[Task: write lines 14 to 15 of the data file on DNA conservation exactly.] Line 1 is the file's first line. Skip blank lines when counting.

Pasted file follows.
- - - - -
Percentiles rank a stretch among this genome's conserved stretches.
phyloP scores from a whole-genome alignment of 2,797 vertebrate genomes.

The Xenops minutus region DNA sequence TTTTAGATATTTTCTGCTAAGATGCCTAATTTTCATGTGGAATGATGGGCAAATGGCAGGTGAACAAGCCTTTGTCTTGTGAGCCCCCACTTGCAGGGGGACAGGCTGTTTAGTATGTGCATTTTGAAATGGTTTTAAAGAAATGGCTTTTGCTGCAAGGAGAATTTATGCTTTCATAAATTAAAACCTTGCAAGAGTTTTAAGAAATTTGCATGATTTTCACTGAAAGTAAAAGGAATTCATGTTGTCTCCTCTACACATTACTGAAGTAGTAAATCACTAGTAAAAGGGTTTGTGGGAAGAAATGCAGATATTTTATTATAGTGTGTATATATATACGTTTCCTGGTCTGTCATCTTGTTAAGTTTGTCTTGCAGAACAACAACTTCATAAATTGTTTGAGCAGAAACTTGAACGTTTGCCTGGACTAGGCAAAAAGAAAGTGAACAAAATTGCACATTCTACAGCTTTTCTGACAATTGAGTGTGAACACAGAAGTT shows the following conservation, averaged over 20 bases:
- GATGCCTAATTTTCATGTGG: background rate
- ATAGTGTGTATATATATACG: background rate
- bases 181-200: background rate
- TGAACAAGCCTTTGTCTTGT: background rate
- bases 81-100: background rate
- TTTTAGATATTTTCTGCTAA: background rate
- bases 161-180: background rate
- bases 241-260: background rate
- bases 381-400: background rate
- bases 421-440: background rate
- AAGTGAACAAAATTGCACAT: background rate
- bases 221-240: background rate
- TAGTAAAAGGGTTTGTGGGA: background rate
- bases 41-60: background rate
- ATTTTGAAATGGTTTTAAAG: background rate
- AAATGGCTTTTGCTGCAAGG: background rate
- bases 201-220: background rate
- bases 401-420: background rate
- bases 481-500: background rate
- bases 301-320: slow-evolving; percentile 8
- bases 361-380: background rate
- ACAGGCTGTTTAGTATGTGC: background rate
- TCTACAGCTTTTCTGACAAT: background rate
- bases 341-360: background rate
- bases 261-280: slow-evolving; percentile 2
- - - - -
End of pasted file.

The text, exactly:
- AAGTGAACAAAATTGCACAT: background rate
- bases 221-240: background rate